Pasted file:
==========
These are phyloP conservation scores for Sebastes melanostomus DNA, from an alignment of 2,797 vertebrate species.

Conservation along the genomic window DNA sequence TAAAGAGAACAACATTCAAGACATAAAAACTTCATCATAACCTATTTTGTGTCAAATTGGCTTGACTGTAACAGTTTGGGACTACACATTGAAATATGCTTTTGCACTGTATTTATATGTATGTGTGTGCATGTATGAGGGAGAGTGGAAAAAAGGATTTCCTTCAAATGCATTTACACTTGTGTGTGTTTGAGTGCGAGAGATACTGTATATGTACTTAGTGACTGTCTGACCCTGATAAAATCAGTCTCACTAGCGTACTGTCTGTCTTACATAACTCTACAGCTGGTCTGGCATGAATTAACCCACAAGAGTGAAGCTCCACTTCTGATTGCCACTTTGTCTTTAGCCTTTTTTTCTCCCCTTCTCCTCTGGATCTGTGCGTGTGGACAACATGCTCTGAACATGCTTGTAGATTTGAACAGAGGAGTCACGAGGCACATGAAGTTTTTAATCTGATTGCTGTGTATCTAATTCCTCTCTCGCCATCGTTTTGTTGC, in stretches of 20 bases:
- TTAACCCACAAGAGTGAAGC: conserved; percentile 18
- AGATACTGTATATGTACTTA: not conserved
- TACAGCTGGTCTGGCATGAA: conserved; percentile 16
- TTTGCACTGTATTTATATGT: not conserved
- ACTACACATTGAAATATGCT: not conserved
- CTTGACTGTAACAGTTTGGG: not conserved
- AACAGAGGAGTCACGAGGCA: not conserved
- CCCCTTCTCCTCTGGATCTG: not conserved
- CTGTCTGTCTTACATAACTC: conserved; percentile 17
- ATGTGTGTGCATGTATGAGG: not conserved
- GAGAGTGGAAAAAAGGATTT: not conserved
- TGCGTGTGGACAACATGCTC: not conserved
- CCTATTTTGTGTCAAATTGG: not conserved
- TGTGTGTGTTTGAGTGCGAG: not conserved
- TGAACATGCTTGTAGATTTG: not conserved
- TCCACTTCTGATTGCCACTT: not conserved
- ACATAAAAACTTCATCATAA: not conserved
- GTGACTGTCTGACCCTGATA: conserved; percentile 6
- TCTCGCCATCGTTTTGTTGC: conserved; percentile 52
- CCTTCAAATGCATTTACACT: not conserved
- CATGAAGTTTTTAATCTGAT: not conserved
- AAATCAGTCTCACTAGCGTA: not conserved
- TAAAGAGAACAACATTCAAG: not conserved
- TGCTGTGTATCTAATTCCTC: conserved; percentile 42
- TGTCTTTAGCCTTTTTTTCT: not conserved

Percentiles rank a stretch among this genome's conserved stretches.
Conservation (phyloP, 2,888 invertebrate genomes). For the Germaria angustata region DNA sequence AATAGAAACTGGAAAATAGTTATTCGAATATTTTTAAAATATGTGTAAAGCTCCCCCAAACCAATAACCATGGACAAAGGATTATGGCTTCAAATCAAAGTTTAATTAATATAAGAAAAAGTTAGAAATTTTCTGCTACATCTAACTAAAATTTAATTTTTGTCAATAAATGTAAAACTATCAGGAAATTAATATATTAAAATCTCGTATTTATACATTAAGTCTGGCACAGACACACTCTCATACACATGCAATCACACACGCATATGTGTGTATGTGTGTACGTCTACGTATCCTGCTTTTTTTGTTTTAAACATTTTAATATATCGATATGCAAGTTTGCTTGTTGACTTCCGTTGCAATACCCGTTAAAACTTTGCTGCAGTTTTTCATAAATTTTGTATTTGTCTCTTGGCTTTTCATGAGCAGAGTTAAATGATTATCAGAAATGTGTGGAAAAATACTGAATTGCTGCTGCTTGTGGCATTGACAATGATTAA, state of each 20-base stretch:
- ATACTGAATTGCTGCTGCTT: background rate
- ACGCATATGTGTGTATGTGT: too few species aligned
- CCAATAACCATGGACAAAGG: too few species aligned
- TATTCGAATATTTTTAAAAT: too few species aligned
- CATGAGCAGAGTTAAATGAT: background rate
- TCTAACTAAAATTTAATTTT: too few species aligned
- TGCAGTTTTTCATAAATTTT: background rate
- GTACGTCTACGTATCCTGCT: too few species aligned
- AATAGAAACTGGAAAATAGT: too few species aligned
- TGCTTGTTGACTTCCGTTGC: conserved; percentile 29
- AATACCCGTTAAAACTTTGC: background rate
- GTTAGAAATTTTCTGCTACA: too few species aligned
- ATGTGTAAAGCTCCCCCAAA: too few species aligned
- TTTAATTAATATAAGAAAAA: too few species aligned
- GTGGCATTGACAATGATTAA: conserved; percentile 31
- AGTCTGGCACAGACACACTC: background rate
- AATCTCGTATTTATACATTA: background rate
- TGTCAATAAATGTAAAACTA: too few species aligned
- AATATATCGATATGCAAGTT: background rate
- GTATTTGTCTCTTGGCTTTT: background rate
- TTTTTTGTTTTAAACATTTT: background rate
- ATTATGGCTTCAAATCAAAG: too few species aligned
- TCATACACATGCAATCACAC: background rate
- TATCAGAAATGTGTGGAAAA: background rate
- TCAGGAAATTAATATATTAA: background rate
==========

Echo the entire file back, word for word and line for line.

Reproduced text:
These are phyloP conservation scores for Sebastes melanostomus DNA, from an alignment of 2,797 vertebrate species.

Conservation along the genomic window DNA sequence TAAAGAGAACAACATTCAAGACATAAAAACTTCATCATAACCTATTTTGTGTCAAATTGGCTTGACTGTAACAGTTTGGGACTACACATTGAAATATGCTTTTGCACTGTATTTATATGTATGTGTGTGCATGTATGAGGGAGAGTGGAAAAAAGGATTTCCTTCAAATGCATTTACACTTGTGTGTGTTTGAGTGCGAGAGATACTGTATATGTACTTAGTGACTGTCTGACCCTGATAAAATCAGTCTCACTAGCGTACTGTCTGTCTTACATAACTCTACAGCTGGTCTGGCATGAATTAACCCACAAGAGTGAAGCTCCACTTCTGATTGCCACTTTGTCTTTAGCCTTTTTTTCTCCCCTTCTCCTCTGGATCTGTGCGTGTGGACAACATGCTCTGAACATGCTTGTAGATTTGAACAGAGGAGTCACGAGGCACATGAAGTTTTTAATCTGATTGCTGTGTATCTAATTCCTCTCTCGCCATCGTTTTGTTGC, in stretches of 20 bases:
- TTAACCCACAAGAGTGAAGC: conserved; percentile 18
- AGATACTGTATATGTACTTA: not conserved
- TACAGCTGGTCTGGCATGAA: conserved; percentile 16
- TTTGCACTGTATTTATATGT: not conserved
- ACTACACATTGAAATATGCT: not conserved
- CTTGACTGTAACAGTTTGGG: not conserved
- AACAGAGGAGTCACGAGGCA: not conserved
- CCCCTTCTCCTCTGGATCTG: not conserved
- CTGTCTGTCTTACATAACTC: conserved; percentile 17
- ATGTGTGTGCATGTATGAGG: not conserved
- GAGAGTGGAAAAAAGGATTT: not conserved
- TGCGTGTGGACAACATGCTC: not conserved
- CCTATTTTGTGTCAAATTGG: not conserved
- TGTGTGTGTTTGAGTGCGAG: not conserved
- TGAACATGCTTGTAGATTTG: not conserved
- TCCACTTCTGATTGCCACTT: not conserved
- ACATAAAAACTTCATCATAA: not conserved
- GTGACTGTCTGACCCTGATA: conserved; percentile 6
- TCTCGCCATCGTTTTGTTGC: conserved; percentile 52
- CCTTCAAATGCATTTACACT: not conserved
- CATGAAGTTTTTAATCTGAT: not conserved
- AAATCAGTCTCACTAGCGTA: not conserved
- TAAAGAGAACAACATTCAAG: not conserved
- TGCTGTGTATCTAATTCCTC: conserved; percentile 42
- TGTCTTTAGCCTTTTTTTCT: not conserved

Percentiles rank a stretch among this genome's conserved stretches.
Conservation (phyloP, 2,888 invertebrate genomes). For the Germaria angustata region DNA sequence AATAGAAACTGGAAAATAGTTATTCGAATATTTTTAAAATATGTGTAAAGCTCCCCCAAACCAATAACCATGGACAAAGGATTATGGCTTCAAATCAAAGTTTAATTAATATAAGAAAAAGTTAGAAATTTTCTGCTACATCTAACTAAAATTTAATTTTTGTCAATAAATGTAAAACTATCAGGAAATTAATATATTAAAATCTCGTATTTATACATTAAGTCTGGCACAGACACACTCTCATACACATGCAATCACACACGCATATGTGTGTATGTGTGTACGTCTACGTATCCTGCTTTTTTTGTTTTAAACATTTTAATATATCGATATGCAAGTTTGCTTGTTGACTTCCGTTGCAATACCCGTTAAAACTTTGCTGCAGTTTTTCATAAATTTTGTATTTGTCTCTTGGCTTTTCATGAGCAGAGTTAAATGATTATCAGAAATGTGTGGAAAAATACTGAATTGCTGCTGCTTGTGGCATTGACAATGATTAA, state of each 20-base stretch:
- ATACTGAATTGCTGCTGCTT: background rate
- ACGCATATGTGTGTATGTGT: too few species aligned
- CCAATAACCATGGACAAAGG: too few species aligned
- TATTCGAATATTTTTAAAAT: too few species aligned
- CATGAGCAGAGTTAAATGAT: background rate
- TCTAACTAAAATTTAATTTT: too few species aligned
- TGCAGTTTTTCATAAATTTT: background rate
- GTACGTCTACGTATCCTGCT: too few species aligned
- AATAGAAACTGGAAAATAGT: too few species aligned
- TGCTTGTTGACTTCCGTTGC: conserved; percentile 29
- AATACCCGTTAAAACTTTGC: background rate
- GTTAGAAATTTTCTGCTACA: too few species aligned
- ATGTGTAAAGCTCCCCCAAA: too few species aligned
- TTTAATTAATATAAGAAAAA: too few species aligned
- GTGGCATTGACAATGATTAA: conserved; percentile 31
- AGTCTGGCACAGACACACTC: background rate
- AATCTCGTATTTATACATTA: background rate
- TGTCAATAAATGTAAAACTA: too few species aligned
- AATATATCGATATGCAAGTT: background rate
- GTATTTGTCTCTTGGCTTTT: background rate
- TTTTTTGTTTTAAACATTTT: background rate
- ATTATGGCTTCAAATCAAAG: too few species aligned
- TCATACACATGCAATCACAC: background rate
- TATCAGAAATGTGTGGAAAA: background rate
- TCAGGAAATTAATATATTAA: background rate